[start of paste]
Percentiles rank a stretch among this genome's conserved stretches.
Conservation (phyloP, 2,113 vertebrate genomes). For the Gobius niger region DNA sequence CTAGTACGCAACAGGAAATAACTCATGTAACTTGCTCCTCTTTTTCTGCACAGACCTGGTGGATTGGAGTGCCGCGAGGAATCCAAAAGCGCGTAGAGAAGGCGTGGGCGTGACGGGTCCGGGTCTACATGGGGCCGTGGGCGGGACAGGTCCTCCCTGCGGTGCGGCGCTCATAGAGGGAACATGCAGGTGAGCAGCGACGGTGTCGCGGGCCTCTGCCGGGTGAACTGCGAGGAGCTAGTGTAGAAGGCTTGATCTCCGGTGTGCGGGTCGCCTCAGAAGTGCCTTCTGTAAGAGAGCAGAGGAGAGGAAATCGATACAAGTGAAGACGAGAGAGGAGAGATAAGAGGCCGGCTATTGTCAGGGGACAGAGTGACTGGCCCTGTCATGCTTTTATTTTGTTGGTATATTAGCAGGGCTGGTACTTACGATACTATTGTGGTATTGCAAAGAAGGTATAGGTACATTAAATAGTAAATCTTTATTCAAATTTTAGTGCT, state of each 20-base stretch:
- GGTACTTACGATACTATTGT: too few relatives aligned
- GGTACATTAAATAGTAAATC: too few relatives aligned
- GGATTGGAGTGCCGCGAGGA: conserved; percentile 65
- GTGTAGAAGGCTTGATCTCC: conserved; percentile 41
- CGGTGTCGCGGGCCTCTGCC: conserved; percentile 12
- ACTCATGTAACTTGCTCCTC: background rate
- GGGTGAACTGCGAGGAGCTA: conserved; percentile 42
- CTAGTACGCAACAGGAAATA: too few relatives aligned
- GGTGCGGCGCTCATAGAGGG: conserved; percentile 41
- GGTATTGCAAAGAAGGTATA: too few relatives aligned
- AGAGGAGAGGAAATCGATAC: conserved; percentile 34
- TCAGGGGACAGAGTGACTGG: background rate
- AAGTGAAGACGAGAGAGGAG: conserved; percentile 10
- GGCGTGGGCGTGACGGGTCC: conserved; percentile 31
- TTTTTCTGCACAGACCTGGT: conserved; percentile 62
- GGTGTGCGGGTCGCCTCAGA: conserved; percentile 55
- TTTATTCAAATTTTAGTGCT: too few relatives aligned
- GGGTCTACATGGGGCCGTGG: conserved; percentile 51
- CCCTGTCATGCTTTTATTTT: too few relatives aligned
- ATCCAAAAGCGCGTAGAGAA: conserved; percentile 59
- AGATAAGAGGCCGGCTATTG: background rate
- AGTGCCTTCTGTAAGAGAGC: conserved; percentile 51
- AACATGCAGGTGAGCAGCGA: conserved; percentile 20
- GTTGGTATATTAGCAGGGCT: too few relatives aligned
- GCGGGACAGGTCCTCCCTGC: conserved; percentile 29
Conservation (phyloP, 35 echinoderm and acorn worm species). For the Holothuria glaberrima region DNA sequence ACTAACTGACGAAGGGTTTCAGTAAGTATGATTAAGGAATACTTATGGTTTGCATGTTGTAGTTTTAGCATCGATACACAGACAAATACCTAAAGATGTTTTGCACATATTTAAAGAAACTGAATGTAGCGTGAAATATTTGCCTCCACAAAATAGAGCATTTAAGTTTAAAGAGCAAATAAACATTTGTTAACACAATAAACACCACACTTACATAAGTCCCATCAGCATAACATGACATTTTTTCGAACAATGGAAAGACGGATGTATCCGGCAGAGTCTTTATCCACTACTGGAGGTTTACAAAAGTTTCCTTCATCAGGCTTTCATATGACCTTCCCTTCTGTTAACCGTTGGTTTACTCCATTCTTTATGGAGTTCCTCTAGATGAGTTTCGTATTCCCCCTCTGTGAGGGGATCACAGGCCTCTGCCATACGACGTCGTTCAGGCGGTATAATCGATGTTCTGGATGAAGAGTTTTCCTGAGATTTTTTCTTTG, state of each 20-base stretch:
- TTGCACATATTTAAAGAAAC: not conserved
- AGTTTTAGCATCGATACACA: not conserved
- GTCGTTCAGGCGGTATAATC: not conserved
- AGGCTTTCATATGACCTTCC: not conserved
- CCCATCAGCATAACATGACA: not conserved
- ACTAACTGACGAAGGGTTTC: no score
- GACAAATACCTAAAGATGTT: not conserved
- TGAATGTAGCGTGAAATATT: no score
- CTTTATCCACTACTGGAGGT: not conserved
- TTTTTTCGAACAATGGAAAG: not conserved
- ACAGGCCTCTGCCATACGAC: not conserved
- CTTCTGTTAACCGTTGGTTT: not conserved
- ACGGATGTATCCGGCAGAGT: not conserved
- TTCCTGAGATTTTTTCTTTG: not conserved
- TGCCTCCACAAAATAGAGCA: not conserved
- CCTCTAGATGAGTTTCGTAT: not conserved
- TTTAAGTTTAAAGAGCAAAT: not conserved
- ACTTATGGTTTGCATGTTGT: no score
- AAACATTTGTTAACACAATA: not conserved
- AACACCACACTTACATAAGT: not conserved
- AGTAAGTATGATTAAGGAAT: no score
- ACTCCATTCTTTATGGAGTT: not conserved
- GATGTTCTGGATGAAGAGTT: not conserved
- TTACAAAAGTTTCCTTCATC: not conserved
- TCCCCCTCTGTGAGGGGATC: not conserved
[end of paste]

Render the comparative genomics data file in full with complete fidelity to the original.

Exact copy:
Percentiles rank a stretch among this genome's conserved stretches.
Conservation (phyloP, 2,113 vertebrate genomes). For the Gobius niger region DNA sequence CTAGTACGCAACAGGAAATAACTCATGTAACTTGCTCCTCTTTTTCTGCACAGACCTGGTGGATTGGAGTGCCGCGAGGAATCCAAAAGCGCGTAGAGAAGGCGTGGGCGTGACGGGTCCGGGTCTACATGGGGCCGTGGGCGGGACAGGTCCTCCCTGCGGTGCGGCGCTCATAGAGGGAACATGCAGGTGAGCAGCGACGGTGTCGCGGGCCTCTGCCGGGTGAACTGCGAGGAGCTAGTGTAGAAGGCTTGATCTCCGGTGTGCGGGTCGCCTCAGAAGTGCCTTCTGTAAGAGAGCAGAGGAGAGGAAATCGATACAAGTGAAGACGAGAGAGGAGAGATAAGAGGCCGGCTATTGTCAGGGGACAGAGTGACTGGCCCTGTCATGCTTTTATTTTGTTGGTATATTAGCAGGGCTGGTACTTACGATACTATTGTGGTATTGCAAAGAAGGTATAGGTACATTAAATAGTAAATCTTTATTCAAATTTTAGTGCT, state of each 20-base stretch:
- GGTACTTACGATACTATTGT: too few relatives aligned
- GGTACATTAAATAGTAAATC: too few relatives aligned
- GGATTGGAGTGCCGCGAGGA: conserved; percentile 65
- GTGTAGAAGGCTTGATCTCC: conserved; percentile 41
- CGGTGTCGCGGGCCTCTGCC: conserved; percentile 12
- ACTCATGTAACTTGCTCCTC: background rate
- GGGTGAACTGCGAGGAGCTA: conserved; percentile 42
- CTAGTACGCAACAGGAAATA: too few relatives aligned
- GGTGCGGCGCTCATAGAGGG: conserved; percentile 41
- GGTATTGCAAAGAAGGTATA: too few relatives aligned
- AGAGGAGAGGAAATCGATAC: conserved; percentile 34
- TCAGGGGACAGAGTGACTGG: background rate
- AAGTGAAGACGAGAGAGGAG: conserved; percentile 10
- GGCGTGGGCGTGACGGGTCC: conserved; percentile 31
- TTTTTCTGCACAGACCTGGT: conserved; percentile 62
- GGTGTGCGGGTCGCCTCAGA: conserved; percentile 55
- TTTATTCAAATTTTAGTGCT: too few relatives aligned
- GGGTCTACATGGGGCCGTGG: conserved; percentile 51
- CCCTGTCATGCTTTTATTTT: too few relatives aligned
- ATCCAAAAGCGCGTAGAGAA: conserved; percentile 59
- AGATAAGAGGCCGGCTATTG: background rate
- AGTGCCTTCTGTAAGAGAGC: conserved; percentile 51
- AACATGCAGGTGAGCAGCGA: conserved; percentile 20
- GTTGGTATATTAGCAGGGCT: too few relatives aligned
- GCGGGACAGGTCCTCCCTGC: conserved; percentile 29
Conservation (phyloP, 35 echinoderm and acorn worm species). For the Holothuria glaberrima region DNA sequence ACTAACTGACGAAGGGTTTCAGTAAGTATGATTAAGGAATACTTATGGTTTGCATGTTGTAGTTTTAGCATCGATACACAGACAAATACCTAAAGATGTTTTGCACATATTTAAAGAAACTGAATGTAGCGTGAAATATTTGCCTCCACAAAATAGAGCATTTAAGTTTAAAGAGCAAATAAACATTTGTTAACACAATAAACACCACACTTACATAAGTCCCATCAGCATAACATGACATTTTTTCGAACAATGGAAAGACGGATGTATCCGGCAGAGTCTTTATCCACTACTGGAGGTTTACAAAAGTTTCCTTCATCAGGCTTTCATATGACCTTCCCTTCTGTTAACCGTTGGTTTACTCCATTCTTTATGGAGTTCCTCTAGATGAGTTTCGTATTCCCCCTCTGTGAGGGGATCACAGGCCTCTGCCATACGACGTCGTTCAGGCGGTATAATCGATGTTCTGGATGAAGAGTTTTCCTGAGATTTTTTCTTTG, state of each 20-base stretch:
- TTGCACATATTTAAAGAAAC: not conserved
- AGTTTTAGCATCGATACACA: not conserved
- GTCGTTCAGGCGGTATAATC: not conserved
- AGGCTTTCATATGACCTTCC: not conserved
- CCCATCAGCATAACATGACA: not conserved
- ACTAACTGACGAAGGGTTTC: no score
- GACAAATACCTAAAGATGTT: not conserved
- TGAATGTAGCGTGAAATATT: no score
- CTTTATCCACTACTGGAGGT: not conserved
- TTTTTTCGAACAATGGAAAG: not conserved
- ACAGGCCTCTGCCATACGAC: not conserved
- CTTCTGTTAACCGTTGGTTT: not conserved
- ACGGATGTATCCGGCAGAGT: not conserved
- TTCCTGAGATTTTTTCTTTG: not conserved
- TGCCTCCACAAAATAGAGCA: not conserved
- CCTCTAGATGAGTTTCGTAT: not conserved
- TTTAAGTTTAAAGAGCAAAT: not conserved
- ACTTATGGTTTGCATGTTGT: no score
- AAACATTTGTTAACACAATA: not conserved
- AACACCACACTTACATAAGT: not conserved
- AGTAAGTATGATTAAGGAAT: no score
- ACTCCATTCTTTATGGAGTT: not conserved
- GATGTTCTGGATGAAGAGTT: not conserved
- TTACAAAAGTTTCCTTCATC: not conserved
- TCCCCCTCTGTGAGGGGATC: not conserved